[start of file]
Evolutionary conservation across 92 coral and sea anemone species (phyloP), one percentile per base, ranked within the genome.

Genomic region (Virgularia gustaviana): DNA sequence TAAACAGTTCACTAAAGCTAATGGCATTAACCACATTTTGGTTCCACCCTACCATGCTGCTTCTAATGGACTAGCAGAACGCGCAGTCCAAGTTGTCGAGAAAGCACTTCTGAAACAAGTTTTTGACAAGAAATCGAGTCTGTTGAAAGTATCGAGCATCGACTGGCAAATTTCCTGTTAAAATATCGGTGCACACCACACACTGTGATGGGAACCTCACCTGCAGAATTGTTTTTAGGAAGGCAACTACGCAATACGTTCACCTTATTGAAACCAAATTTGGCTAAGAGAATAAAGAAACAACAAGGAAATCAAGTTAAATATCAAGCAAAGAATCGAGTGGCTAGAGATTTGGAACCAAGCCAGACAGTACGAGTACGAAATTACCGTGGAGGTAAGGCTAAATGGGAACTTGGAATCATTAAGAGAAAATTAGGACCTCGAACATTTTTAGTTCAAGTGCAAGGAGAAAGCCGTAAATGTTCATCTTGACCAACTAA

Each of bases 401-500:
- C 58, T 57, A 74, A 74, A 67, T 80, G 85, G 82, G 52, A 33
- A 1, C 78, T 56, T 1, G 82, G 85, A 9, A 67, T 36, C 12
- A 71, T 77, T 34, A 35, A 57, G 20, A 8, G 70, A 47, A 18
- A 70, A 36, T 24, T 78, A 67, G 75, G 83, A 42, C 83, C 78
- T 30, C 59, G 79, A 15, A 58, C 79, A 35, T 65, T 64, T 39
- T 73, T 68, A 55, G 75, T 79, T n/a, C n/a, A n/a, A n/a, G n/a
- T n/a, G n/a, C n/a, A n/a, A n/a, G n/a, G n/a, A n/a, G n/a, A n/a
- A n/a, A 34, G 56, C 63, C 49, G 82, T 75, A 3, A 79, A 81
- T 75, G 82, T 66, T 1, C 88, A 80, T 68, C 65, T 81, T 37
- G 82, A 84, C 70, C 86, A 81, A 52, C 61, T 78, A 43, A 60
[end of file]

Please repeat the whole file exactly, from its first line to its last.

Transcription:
Evolutionary conservation across 92 coral and sea anemone species (phyloP), one percentile per base, ranked within the genome.

Genomic region (Virgularia gustaviana): DNA sequence TAAACAGTTCACTAAAGCTAATGGCATTAACCACATTTTGGTTCCACCCTACCATGCTGCTTCTAATGGACTAGCAGAACGCGCAGTCCAAGTTGTCGAGAAAGCACTTCTGAAACAAGTTTTTGACAAGAAATCGAGTCTGTTGAAAGTATCGAGCATCGACTGGCAAATTTCCTGTTAAAATATCGGTGCACACCACACACTGTGATGGGAACCTCACCTGCAGAATTGTTTTTAGGAAGGCAACTACGCAATACGTTCACCTTATTGAAACCAAATTTGGCTAAGAGAATAAAGAAACAACAAGGAAATCAAGTTAAATATCAAGCAAAGAATCGAGTGGCTAGAGATTTGGAACCAAGCCAGACAGTACGAGTACGAAATTACCGTGGAGGTAAGGCTAAATGGGAACTTGGAATCATTAAGAGAAAATTAGGACCTCGAACATTTTTAGTTCAAGTGCAAGGAGAAAGCCGTAAATGTTCATCTTGACCAACTAA

Each of bases 401-500:
- C 58, T 57, A 74, A 74, A 67, T 80, G 85, G 82, G 52, A 33
- A 1, C 78, T 56, T 1, G 82, G 85, A 9, A 67, T 36, C 12
- A 71, T 77, T 34, A 35, A 57, G 20, A 8, G 70, A 47, A 18
- A 70, A 36, T 24, T 78, A 67, G 75, G 83, A 42, C 83, C 78
- T 30, C 59, G 79, A 15, A 58, C 79, A 35, T 65, T 64, T 39
- T 73, T 68, A 55, G 75, T 79, T n/a, C n/a, A n/a, A n/a, G n/a
- T n/a, G n/a, C n/a, A n/a, A n/a, G n/a, G n/a, A n/a, G n/a, A n/a
- A n/a, A 34, G 56, C 63, C 49, G 82, T 75, A 3, A 79, A 81
- T 75, G 82, T 66, T 1, C 88, A 80, T 68, C 65, T 81, T 37
- G 82, A 84, C 70, C 86, A 81, A 52, C 61, T 78, A 43, A 60